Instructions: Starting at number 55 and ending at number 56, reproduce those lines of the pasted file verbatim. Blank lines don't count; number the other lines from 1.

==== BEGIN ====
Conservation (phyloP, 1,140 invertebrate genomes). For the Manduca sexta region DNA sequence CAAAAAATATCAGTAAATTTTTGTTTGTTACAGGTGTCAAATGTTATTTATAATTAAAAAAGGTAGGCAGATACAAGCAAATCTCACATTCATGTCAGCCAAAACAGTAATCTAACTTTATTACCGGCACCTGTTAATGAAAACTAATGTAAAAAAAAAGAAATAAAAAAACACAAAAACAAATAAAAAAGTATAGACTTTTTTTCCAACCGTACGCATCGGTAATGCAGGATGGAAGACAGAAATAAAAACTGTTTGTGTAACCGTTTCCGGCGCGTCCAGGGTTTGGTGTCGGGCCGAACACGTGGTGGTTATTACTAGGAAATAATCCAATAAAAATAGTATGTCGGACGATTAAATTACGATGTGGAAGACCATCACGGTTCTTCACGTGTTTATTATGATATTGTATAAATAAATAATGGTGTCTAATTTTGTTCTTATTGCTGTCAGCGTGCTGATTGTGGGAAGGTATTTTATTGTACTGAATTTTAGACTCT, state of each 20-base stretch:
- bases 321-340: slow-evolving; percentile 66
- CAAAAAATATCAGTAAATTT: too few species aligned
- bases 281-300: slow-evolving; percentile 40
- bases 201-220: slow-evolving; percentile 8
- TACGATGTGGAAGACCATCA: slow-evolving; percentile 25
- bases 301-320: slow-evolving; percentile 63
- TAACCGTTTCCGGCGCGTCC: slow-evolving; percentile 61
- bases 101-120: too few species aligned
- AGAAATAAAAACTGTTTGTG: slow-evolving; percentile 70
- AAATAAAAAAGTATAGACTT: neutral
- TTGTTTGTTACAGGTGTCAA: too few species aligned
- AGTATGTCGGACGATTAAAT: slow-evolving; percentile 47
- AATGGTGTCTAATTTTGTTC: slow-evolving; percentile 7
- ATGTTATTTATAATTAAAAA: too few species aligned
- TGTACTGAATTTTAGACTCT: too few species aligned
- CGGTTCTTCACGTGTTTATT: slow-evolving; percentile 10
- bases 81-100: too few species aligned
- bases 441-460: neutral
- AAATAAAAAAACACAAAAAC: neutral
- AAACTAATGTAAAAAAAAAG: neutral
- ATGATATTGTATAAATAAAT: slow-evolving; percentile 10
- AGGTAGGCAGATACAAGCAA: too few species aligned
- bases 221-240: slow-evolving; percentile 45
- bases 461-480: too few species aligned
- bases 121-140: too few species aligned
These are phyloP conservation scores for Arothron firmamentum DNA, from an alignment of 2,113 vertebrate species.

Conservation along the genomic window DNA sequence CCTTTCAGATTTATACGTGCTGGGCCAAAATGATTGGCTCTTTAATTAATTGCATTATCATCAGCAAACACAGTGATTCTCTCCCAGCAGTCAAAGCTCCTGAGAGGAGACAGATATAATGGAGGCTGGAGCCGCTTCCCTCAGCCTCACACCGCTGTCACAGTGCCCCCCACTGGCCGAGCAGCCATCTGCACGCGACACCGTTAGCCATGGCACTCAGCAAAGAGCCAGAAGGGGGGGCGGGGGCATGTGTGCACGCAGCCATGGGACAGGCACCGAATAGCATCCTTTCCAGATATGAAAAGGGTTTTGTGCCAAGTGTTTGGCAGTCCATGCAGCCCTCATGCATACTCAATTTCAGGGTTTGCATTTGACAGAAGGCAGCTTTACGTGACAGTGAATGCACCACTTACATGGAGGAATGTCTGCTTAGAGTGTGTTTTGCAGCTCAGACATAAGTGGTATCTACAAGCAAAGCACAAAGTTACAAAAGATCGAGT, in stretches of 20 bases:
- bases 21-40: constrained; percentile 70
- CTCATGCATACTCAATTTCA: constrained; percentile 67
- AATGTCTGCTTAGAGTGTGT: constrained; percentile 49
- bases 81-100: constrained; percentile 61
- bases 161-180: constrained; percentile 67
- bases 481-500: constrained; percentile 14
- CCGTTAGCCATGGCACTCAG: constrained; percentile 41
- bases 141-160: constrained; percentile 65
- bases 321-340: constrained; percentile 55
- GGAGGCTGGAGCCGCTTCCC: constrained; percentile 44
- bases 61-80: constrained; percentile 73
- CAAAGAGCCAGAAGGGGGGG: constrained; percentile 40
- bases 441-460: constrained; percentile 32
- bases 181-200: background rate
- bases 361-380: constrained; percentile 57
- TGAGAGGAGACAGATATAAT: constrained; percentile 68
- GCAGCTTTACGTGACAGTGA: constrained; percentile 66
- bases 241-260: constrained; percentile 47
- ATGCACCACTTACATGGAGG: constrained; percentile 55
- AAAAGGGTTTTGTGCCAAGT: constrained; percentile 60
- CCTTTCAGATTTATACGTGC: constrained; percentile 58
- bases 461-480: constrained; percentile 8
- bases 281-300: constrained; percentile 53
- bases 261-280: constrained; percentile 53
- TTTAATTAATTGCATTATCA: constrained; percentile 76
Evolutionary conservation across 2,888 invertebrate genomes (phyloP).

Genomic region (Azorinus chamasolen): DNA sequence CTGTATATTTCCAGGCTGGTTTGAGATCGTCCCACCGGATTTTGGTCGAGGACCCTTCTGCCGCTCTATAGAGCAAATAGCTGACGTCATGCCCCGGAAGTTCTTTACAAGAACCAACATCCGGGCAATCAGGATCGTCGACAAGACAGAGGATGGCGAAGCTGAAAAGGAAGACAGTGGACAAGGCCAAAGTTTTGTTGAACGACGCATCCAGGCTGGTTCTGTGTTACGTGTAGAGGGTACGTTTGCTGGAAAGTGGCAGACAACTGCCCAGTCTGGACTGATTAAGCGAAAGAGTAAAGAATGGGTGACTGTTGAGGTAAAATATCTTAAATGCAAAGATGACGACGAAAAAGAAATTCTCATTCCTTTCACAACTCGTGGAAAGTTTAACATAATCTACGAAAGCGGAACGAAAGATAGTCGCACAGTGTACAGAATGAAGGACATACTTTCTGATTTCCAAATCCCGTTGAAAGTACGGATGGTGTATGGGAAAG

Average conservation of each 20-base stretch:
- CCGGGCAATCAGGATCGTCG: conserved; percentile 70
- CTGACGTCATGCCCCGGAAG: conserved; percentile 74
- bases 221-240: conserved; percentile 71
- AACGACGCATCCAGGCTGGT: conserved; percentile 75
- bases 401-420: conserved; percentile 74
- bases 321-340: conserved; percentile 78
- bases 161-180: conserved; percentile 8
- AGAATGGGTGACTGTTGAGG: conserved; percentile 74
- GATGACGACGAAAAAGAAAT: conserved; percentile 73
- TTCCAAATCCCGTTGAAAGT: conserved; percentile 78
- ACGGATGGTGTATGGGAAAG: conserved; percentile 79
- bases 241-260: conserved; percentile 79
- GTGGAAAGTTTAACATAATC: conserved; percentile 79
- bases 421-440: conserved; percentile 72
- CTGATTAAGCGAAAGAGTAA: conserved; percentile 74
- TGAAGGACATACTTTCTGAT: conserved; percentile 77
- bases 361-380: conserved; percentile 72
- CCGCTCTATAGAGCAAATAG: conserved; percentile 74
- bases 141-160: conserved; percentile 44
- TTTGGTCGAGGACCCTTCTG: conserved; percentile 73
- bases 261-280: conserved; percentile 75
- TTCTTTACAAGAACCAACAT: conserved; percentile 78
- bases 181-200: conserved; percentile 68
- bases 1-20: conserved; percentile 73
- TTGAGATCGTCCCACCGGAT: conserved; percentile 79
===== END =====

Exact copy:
Genomic region (Azorinus chamasolen): DNA sequence CTGTATATTTCCAGGCTGGTTTGAGATCGTCCCACCGGATTTTGGTCGAGGACCCTTCTGCCGCTCTATAGAGCAAATAGCTGACGTCATGCCCCGGAAGTTCTTTACAAGAACCAACATCCGGGCAATCAGGATCGTCGACAAGACAGAGGATGGCGAAGCTGAAAAGGAAGACAGTGGACAAGGCCAAAGTTTTGTTGAACGACGCATCCAGGCTGGTTCTGTGTTACGTGTAGAGGGTACGTTTGCTGGAAAGTGGCAGACAACTGCCCAGTCTGGACTGATTAAGCGAAAGAGTAAAGAATGGGTGACTGTTGAGGTAAAATATCTTAAATGCAAAGATGACGACGAAAAAGAAATTCTCATTCCTTTCACAACTCGTGGAAAGTTTAACATAATCTACGAAAGCGGAACGAAAGATAGTCGCACAGTGTACAGAATGAAGGACATACTTTCTGATTTCCAAATCCCGTTGAAAGTACGGATGGTGTATGGGAAAG

Average conservation of each 20-base stretch: